After World War II, the GI Bill provided generous benefits that enabled millions of white veterans to attend colleges and training programs, to borrow funds to start businesses, and to obtain low-cost mortgages to become homeowners. But once more, these programs were administered locally and did not contain anti-discrimination provisions. In the South, where the majority of blacks continued to reside, the historically black colleges were the only ones available for black veterans and only one in twelve training programs were open to them. Virtually no southern black veteran had access to training for skilled employment. Discrimination also substantially reduced black access to Veterans Affairs mortgages. Ira Katznelson reports that, "[b]y 1984 when GI Bill mortgages had mainly matured, the median white household had a net worth of $39,135; the comparable figure for black households was only $3,397, or just 9 percent of white holdings. Most of this difference was accounted for by the absence of black homeownership."

In the 1990s, educational and employment opportunities did enable a black middle class to grow. However, because of the discrimination their parents' generation had faced, their ability to obtain four-year degrees that would yield professional jobs was limited. As a result, many young black families rose from poverty on the basis of two government jobs that did not require four-year degrees. In 2008, when blacks made up just 14% of the overall workforce, 21% of lower-wage government transit and clerical workers and more than 25% of postal workers were black.

Given their parents' lack of assets, these black families could not borrow funds to purchase houses in well-off areas, so they were forced to buy homes in older, inner-ring suburbs like Hempstead and Yonkers in the New York City area, Prince George's County outside Washington, D.C., and Ferguson outside St. Louis. But many of these areas had declining tax bases that forced cutbacks in government services, including education. As a result, while these families were able to escape the chaos and violence of the inner city, they still had to send their children to weak and underfunded schools. And as a recent St. Louis Federal Reserve Bank study found, black college graduates had dramatically higher debt-to-income ratios than white college graduates.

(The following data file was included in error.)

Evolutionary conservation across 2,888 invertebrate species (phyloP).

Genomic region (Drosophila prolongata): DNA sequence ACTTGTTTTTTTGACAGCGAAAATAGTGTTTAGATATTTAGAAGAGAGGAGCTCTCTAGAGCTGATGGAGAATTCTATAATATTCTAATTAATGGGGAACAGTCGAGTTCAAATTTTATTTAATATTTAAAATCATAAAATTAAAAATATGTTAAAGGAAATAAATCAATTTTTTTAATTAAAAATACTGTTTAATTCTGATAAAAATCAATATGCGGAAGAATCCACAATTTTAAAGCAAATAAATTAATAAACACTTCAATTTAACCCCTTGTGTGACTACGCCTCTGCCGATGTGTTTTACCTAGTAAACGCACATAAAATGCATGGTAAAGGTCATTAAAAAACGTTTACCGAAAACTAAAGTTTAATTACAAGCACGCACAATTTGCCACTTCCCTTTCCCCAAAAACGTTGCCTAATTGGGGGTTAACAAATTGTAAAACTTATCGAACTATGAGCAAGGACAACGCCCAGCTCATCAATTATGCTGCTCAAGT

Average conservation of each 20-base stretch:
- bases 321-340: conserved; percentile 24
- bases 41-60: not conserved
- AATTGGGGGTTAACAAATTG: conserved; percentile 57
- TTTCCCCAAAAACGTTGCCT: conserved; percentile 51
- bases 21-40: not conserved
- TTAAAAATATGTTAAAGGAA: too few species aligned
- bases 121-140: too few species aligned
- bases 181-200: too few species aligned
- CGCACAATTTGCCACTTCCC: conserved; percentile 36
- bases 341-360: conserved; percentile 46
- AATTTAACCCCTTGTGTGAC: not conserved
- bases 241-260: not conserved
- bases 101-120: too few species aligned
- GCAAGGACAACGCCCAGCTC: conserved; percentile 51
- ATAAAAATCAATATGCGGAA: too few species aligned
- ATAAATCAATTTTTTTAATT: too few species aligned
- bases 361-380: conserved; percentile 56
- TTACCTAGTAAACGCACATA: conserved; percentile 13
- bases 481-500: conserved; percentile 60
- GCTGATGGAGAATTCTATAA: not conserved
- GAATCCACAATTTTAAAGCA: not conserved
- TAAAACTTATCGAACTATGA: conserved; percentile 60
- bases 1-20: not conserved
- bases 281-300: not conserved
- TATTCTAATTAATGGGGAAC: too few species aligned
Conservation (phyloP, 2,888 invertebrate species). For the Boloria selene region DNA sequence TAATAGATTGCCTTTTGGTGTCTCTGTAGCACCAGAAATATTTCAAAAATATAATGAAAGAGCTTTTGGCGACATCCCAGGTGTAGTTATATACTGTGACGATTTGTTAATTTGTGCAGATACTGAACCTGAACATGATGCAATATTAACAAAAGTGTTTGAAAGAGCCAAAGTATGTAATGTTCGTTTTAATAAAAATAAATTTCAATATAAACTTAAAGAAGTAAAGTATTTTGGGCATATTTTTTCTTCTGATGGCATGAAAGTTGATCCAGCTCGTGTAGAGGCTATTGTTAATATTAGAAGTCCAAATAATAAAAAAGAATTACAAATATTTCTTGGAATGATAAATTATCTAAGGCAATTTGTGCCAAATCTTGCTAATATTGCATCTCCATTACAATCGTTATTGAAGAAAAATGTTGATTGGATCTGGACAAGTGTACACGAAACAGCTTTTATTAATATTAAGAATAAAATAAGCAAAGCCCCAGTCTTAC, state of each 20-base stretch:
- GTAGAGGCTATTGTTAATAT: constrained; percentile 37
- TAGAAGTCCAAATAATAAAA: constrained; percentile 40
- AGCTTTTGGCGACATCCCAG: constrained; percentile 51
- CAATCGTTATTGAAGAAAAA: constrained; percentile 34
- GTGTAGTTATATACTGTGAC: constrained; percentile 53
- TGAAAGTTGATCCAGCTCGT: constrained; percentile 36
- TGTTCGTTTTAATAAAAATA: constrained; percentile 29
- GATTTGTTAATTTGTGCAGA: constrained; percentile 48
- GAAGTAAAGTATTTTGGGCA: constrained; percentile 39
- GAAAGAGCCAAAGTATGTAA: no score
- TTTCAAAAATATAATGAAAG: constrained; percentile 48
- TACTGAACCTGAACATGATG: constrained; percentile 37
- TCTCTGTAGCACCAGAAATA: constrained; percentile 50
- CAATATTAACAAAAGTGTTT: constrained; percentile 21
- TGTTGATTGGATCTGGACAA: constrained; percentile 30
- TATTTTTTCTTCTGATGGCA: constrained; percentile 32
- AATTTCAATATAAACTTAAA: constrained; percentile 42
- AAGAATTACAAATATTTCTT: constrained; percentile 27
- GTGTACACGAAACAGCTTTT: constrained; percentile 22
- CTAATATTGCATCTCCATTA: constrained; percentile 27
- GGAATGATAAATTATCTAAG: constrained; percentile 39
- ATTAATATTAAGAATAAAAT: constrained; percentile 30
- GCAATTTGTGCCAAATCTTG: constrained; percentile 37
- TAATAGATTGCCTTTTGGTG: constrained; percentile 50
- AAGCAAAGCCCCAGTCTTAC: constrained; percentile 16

A comprehensive study by Harry Holzer and David Neumark found that, among firms that have affirmative-action policies, black workers have weaker educational credentials but perform at comparable levels to white workers. But the weakening of affirmative-action programs has translated to fewer desirable employment positions for many of the children of black middle-income families.

Without vigorous diversity programs, black workers continue to be under-represented in growing and higher-paying professions. In 2014, 11.4% of the workforce but only 7.5% of all managers were black. This is deceiving, however, since black managers are concentrated in a few lower-paying areas: food services, human resources, education, medical, and social services. Whereas one-fifth of all managers work in these areas, one-third of all black managers do. Among the other four-fifths of managers, black workers make up only 5.5%. Black workers are also under-represented in the highest-paying occupations. They comprise around 6% of the professionals employed in engineering, life and social sciences, and the entertainment industries. Only in high-wage government positions did black professionals gain employment in proportion to their share of the population.

As a result of these employment barriers, a Brookings study notes that many black professionals have relocated from Midwest and East Coast metros to cities like Atlanta, Dallas, Houston, and Raleigh in search of better employment opportunities. "Blacks who have relocated tend to be...well-educated, well-off middle agers with children," says John Giggie, associate professor of history at the University of Alabama.